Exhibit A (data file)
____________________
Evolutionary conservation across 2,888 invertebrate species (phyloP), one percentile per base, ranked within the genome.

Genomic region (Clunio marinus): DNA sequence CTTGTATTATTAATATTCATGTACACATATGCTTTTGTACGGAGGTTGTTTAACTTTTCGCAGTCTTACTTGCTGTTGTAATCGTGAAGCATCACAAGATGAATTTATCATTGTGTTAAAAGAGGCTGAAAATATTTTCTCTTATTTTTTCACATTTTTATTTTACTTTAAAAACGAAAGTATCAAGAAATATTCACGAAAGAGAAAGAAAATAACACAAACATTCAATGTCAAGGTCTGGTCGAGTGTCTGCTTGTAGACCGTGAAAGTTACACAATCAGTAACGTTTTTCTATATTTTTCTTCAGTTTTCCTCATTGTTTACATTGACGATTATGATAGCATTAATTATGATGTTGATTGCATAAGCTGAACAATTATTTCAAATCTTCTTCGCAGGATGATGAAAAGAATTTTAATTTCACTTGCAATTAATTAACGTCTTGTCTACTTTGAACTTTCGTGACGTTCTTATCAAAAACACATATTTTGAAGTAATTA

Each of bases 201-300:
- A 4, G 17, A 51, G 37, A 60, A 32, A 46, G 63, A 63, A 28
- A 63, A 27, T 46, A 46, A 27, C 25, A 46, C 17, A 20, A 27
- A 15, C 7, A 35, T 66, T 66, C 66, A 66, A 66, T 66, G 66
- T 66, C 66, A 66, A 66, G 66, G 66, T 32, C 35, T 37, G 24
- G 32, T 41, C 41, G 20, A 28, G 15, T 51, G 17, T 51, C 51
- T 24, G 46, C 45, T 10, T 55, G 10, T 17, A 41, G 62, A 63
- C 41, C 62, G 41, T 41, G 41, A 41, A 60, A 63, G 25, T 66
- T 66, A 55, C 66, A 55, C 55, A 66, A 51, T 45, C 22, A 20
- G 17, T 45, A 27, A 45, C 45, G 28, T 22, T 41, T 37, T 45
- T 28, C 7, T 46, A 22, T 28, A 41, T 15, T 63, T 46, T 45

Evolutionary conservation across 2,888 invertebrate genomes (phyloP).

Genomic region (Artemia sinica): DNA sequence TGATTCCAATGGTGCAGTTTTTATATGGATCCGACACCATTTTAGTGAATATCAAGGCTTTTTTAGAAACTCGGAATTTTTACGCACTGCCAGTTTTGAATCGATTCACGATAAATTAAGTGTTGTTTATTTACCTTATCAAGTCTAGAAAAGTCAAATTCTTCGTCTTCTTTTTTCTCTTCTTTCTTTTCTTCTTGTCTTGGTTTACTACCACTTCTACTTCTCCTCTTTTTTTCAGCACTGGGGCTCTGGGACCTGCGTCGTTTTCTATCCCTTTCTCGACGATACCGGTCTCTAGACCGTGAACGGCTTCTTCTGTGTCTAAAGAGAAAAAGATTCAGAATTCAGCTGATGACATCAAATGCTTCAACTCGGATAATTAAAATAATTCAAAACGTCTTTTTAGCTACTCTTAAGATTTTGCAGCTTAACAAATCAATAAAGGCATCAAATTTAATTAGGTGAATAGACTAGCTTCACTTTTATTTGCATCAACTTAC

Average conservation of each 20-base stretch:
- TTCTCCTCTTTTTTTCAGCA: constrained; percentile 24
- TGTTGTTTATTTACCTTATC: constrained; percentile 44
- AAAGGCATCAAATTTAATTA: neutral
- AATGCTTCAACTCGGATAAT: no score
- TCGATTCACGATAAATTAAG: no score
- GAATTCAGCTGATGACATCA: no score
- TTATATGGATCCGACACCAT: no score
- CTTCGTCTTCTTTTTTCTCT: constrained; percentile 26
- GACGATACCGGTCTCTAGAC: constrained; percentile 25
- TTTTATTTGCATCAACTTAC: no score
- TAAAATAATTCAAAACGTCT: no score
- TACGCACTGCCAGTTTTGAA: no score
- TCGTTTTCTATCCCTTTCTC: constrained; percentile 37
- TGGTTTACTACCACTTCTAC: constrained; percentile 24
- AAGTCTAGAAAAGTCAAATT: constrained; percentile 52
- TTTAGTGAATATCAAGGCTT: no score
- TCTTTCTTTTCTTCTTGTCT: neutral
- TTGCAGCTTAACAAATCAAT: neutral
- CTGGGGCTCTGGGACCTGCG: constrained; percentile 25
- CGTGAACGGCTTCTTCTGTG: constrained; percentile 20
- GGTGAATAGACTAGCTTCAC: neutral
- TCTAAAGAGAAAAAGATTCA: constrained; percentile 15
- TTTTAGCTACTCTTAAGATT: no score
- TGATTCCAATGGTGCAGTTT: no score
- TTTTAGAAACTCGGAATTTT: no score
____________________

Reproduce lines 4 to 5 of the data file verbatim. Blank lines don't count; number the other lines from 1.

- A 4, G 17, A 51, G 37, A 60, A 32, A 46, G 63, A 63, A 28
- A 63, A 27, T 46, A 46, A 27, C 25, A 46, C 17, A 20, A 27